It's not your average oxtail stew at Miguel Trinidad's East Village gastropub

There are those restaurants that offer the solid standbys and others that tend to gravitate toward more adventurous menus, and New York City’s choices do not fall short for diners in either camp. Then there are those rare restaurants that take ethnic cuisines and spin them on their head, sending culinary thrill seekers on a wild ride. A modern Filipino gastropub, Jeepney, is one such restaurant—and executive chef Miguel Trinidad is leading the way.

Born in a New York City taxicab 40 years ago, Trinidad spent his youth on the Lower East Side where he absorbed an amalgamation of flavors from around the world. Of Dominican heritage, Trinidad began cooking at just eight years old and by 17, he was working catering gigs. Eventually he started his own business but never actually ran the kitchen until the day his chef walked out on the job minutes before an event and he found himself behind the professional stove. It was after attending culinary school that Trinidad landed a job as executive chef of Lolo, a French-Creole restaurant in Soho, where he would meet Jeepney partner, Nicole Ponseca, and together they headed off on a three-month backpacking expedition through the Philippines.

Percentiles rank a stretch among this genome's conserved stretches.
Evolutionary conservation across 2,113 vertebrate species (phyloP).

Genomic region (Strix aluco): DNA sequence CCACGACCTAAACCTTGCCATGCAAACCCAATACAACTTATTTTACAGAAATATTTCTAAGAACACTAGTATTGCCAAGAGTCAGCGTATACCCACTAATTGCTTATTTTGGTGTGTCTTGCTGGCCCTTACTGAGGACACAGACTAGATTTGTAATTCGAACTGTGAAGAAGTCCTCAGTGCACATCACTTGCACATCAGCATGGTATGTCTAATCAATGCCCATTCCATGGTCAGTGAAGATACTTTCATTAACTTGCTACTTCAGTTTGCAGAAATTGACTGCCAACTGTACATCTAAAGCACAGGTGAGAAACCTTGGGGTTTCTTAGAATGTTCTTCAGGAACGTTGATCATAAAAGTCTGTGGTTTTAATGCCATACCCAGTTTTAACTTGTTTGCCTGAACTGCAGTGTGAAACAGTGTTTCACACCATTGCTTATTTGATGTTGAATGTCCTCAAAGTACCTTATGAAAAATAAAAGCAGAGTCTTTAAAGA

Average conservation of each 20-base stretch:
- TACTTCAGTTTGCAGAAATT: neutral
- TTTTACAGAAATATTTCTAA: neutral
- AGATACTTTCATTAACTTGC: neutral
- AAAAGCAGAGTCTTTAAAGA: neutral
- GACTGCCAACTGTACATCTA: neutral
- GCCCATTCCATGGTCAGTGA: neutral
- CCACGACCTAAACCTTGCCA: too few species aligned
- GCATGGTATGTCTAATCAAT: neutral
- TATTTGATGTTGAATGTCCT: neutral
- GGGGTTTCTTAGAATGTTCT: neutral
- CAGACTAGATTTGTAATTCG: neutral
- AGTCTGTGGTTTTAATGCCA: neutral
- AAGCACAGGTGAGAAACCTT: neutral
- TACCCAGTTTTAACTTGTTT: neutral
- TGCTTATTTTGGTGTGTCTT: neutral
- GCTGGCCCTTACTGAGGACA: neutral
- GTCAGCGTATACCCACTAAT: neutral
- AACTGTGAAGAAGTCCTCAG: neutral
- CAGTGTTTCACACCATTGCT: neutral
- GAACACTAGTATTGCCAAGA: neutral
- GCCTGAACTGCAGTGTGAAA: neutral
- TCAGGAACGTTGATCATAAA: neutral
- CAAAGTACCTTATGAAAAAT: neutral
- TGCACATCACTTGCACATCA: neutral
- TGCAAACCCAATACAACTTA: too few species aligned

L: Jeepney’s decor echoes the menu, with just the right tad of shock value. R: A featured print of the first Filipino to appear on the cover of Playboy.


A refreshing jeprox salad with crispy baby sardines and a bagoong dressing.


Diners at the bar are greeted with a poem by General Carlos P. Romulo, considered “the voice of freedom” for his WWII addresses.


Bagoong fried rice topped with a runny egg and tuyo (dried sardines).

Though his trip was filled with culinary discoveries, Trinidad was familiar with the cuisine from his childhood when the East Village was dotted with Filipino restaurants. He remembers tasting oxtail stewed in peanut butter with bagoong (pronounced ba-go-ong) at a restaurant on 14th Street. Served as a condiment, bagoong, or shrimp paste, acts as a substitute for salt. “You’re supposed to put a little with each bite,” explains Trinidad. “There are so many ways it’s used—tossed with green mango for a snack or at breakfast on top of rice and a fried egg.”

At Jeepney, named for the flamboyant converted WWII military jeeps seen throughout the Philippines, Trinidad incorporates bagoong in Kare Kare, a rich peanut based stew, and in what he calls “Bicol Express”—a slow braised pork shoulder in coconut milk, ginger and sausage sauce. “It’s dangerously delicious,” says Trinidad referring to the bagoong. “Everyone asks, ‘what’s that funkiness’—and then they ask for more.”

Bicol Expres

Jeepney, 201 First Avenue, between 12th and 13th Streets(212) 533-4121